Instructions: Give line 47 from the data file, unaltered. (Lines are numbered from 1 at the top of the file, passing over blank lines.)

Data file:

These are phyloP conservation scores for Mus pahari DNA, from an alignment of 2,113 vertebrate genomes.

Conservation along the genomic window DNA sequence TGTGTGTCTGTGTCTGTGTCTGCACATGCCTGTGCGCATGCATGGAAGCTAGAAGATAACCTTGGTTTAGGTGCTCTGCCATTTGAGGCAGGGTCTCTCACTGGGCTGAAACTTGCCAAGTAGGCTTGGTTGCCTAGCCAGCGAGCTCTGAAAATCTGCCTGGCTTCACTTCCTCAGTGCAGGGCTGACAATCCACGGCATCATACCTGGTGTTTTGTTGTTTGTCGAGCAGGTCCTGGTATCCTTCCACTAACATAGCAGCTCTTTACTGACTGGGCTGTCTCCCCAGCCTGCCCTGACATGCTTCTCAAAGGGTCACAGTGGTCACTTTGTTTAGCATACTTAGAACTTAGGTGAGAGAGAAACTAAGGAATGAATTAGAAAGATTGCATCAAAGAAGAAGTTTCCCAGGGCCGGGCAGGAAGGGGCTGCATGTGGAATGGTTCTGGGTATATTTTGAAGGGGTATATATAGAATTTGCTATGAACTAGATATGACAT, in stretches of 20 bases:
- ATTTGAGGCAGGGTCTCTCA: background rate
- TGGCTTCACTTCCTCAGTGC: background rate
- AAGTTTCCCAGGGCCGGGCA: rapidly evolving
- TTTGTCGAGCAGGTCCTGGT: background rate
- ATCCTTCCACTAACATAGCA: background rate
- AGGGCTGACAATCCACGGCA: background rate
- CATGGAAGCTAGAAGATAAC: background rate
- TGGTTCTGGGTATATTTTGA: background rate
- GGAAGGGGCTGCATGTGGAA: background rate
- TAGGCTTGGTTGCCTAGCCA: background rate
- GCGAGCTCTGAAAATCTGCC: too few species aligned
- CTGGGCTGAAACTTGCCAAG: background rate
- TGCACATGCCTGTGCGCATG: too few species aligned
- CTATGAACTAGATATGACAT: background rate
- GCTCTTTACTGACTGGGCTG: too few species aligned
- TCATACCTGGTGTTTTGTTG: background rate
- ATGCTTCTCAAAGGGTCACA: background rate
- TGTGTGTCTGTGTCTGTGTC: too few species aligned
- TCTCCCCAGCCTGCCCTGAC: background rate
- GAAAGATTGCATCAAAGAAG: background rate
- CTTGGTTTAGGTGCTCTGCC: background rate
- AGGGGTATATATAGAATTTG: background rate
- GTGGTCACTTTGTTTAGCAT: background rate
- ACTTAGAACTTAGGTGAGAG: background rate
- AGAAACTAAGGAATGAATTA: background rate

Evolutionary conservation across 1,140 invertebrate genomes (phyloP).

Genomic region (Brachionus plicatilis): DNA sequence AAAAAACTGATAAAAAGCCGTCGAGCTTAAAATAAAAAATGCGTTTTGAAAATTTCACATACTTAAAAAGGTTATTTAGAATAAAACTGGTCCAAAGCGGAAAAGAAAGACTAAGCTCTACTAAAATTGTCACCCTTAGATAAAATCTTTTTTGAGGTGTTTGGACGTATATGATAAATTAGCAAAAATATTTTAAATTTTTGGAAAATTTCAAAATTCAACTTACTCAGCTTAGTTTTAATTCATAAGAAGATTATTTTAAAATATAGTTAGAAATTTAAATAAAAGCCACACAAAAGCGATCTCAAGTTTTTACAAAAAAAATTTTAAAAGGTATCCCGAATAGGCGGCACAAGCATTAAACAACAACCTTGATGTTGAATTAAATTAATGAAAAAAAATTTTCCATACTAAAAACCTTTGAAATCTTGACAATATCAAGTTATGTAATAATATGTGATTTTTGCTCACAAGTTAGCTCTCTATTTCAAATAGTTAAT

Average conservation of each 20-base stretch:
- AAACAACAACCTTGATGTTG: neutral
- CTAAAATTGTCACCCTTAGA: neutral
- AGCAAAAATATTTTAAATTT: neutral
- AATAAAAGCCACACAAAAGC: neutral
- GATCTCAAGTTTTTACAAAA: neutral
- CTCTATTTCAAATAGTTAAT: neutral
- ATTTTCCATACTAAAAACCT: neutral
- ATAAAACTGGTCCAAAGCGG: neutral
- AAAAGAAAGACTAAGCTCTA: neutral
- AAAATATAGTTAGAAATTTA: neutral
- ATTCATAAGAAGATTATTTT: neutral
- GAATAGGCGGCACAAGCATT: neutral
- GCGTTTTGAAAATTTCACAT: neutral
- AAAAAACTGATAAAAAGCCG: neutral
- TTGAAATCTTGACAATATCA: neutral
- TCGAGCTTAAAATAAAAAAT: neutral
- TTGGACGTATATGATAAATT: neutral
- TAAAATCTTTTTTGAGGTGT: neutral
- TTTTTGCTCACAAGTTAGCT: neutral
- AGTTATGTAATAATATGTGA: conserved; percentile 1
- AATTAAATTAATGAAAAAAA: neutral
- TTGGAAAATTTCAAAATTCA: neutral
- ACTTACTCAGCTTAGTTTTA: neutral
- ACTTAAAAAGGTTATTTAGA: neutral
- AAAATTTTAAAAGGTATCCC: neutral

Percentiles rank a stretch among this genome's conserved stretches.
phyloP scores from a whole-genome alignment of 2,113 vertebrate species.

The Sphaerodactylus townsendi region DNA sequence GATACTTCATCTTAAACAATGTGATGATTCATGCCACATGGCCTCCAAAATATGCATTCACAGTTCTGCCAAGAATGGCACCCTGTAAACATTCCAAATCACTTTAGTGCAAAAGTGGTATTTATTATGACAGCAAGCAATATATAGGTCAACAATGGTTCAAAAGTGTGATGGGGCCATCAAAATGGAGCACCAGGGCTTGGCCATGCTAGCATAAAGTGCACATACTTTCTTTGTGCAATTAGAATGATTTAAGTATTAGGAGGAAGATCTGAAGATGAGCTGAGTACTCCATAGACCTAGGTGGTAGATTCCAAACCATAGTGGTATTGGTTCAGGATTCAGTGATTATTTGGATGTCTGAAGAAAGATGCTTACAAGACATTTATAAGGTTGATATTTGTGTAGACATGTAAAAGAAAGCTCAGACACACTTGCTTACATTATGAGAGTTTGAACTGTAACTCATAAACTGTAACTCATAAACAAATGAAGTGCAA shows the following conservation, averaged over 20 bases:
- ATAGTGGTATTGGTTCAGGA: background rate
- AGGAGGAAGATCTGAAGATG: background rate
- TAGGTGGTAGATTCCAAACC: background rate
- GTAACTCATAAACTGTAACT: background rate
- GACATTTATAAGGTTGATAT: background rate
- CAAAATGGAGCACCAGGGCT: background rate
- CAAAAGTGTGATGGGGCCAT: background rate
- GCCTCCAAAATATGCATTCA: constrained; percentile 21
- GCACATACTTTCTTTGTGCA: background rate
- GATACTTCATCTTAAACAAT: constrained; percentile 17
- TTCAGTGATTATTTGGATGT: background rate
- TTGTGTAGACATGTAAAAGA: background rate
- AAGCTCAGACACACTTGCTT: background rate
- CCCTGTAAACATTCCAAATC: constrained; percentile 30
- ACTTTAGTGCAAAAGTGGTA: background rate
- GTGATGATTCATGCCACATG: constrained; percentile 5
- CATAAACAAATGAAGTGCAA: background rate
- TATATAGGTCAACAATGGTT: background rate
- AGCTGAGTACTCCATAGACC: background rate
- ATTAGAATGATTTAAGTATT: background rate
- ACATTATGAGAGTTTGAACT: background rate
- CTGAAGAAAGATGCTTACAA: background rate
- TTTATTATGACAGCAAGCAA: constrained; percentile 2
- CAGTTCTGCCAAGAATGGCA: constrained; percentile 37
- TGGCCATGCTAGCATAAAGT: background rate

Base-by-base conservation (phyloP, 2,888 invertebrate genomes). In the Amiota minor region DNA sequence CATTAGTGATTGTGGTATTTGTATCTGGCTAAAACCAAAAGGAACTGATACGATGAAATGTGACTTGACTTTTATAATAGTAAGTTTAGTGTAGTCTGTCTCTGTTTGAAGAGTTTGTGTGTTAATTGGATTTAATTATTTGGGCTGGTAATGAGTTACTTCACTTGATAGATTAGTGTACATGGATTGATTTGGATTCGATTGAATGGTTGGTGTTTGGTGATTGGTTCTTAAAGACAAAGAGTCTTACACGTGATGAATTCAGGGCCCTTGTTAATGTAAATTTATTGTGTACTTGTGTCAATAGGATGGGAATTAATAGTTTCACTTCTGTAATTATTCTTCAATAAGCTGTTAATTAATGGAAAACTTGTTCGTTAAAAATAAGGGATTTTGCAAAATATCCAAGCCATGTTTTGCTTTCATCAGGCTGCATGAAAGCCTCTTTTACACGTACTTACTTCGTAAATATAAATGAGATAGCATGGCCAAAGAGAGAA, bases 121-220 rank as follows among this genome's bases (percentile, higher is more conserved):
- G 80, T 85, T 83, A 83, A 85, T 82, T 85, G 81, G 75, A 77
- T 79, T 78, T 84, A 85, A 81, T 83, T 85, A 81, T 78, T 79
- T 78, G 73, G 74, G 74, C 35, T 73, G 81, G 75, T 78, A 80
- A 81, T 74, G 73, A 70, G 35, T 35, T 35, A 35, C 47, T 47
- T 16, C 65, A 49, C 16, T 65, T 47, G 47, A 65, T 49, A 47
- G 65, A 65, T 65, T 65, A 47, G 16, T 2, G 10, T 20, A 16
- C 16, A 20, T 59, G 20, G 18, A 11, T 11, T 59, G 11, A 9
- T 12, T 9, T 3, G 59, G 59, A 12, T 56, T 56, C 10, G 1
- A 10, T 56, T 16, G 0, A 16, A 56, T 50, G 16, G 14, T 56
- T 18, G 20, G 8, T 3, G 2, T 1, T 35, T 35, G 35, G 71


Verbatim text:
- TTGGACGTATATGATAAATT: neutral